NEW YORK (MainStreet) — Holiday parties always tempt us to blow off steam, even if it's in front of bosses and co-workers, and that could be a problem.

According to, the office party is the holiday social event U.S. adults are most likely to attend (followed by New Year's Eve parties).

But it's also the event employers may fear most.

Keisha-Ann Gray, a partner at Proskauer's Employment Litigation & Arbitration Practice Group, says that for employers, holiday parties may be "legal nightmares" resulting from "negligence or harassment" claims.

"What if a supervisor behaves inappropriately with a junior employee?" Gray says. "What if an employee consumes too much alcohol and gets injured at the party? The company could be at risk."

For employers, Gray advises a heavy dose of planning before hosting. And employees would do well to know that company executives are watching before reaching for another round of food and drink at the holiday soiree.

Here's what employees should keep in mind for their holiday bash:

Warnings. More employers are putting their rules for proper behavior on paper, with memos outlining appropriate conduct during the event. That means if you do "over-socialize," you can't say you weren't warned.

Anti-harassment reminders. Chances are that your firm may issue its anti-harassment policy in advance of the event. Make sure you know exactly what's covered in the policy and act accordingly.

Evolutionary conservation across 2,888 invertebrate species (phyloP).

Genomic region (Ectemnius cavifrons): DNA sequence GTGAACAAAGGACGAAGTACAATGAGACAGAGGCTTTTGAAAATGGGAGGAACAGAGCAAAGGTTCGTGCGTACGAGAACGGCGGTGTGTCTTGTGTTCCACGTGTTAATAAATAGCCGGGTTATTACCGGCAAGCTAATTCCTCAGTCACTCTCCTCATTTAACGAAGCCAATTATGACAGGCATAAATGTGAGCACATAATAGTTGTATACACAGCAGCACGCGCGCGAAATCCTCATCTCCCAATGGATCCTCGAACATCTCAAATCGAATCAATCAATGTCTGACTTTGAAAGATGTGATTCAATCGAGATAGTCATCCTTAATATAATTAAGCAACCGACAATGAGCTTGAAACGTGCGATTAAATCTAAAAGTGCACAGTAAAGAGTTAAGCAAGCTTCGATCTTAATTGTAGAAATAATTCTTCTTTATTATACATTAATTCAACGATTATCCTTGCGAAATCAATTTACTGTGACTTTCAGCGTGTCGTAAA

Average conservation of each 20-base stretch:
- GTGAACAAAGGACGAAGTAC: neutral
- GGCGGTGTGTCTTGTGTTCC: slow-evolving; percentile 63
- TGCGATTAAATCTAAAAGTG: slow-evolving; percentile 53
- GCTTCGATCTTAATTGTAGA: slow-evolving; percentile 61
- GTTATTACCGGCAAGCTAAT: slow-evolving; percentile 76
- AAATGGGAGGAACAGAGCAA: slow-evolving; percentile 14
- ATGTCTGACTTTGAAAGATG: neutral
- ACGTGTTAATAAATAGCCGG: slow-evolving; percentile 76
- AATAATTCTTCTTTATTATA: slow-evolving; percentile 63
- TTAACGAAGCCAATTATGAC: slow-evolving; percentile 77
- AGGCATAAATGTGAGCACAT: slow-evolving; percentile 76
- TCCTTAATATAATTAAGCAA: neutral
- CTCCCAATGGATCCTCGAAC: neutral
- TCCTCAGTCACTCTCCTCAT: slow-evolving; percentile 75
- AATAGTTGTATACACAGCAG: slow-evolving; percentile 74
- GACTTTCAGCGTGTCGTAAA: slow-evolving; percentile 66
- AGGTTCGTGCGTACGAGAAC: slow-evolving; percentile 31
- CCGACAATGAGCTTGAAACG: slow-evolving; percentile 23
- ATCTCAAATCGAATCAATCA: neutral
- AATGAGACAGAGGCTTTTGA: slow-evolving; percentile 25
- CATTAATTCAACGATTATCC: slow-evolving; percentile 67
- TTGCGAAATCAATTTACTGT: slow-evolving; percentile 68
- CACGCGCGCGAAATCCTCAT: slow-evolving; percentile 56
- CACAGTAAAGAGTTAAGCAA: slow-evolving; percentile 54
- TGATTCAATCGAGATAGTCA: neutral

Alcohol concerns. Keep the cocktail count low. A two-drink maximum is a great target. Better yet, opt for juice or soda and save the cocktail until you get home, or at least until you're away from your boss's prying eyes.

You don't have to go. Conventional wisdom has it that you'll be singled out for not attending the company holiday party, but that's not really the case. Gray says that more companies are making their parties voluntary, working under the theory that fewer partygoers mean fewer potential headaches.

"Gag" gifts can go wrong. It may be tempting to pass out gifts among staffers, and that's generally fine with employers. What's "not fine" are gifts that may be deemed offensive by the recipient — or by management.

No matter what, know that your employer is likely scrutinizing your behavior, and your career path could suffer after a holiday party slip-up.

Yes it's a sign of the times, but wearing the lampshade at seasonal parties is a good way of saying "light's out" to your next promotion or raise, and might even cost you your job.

— By Brian O'Connell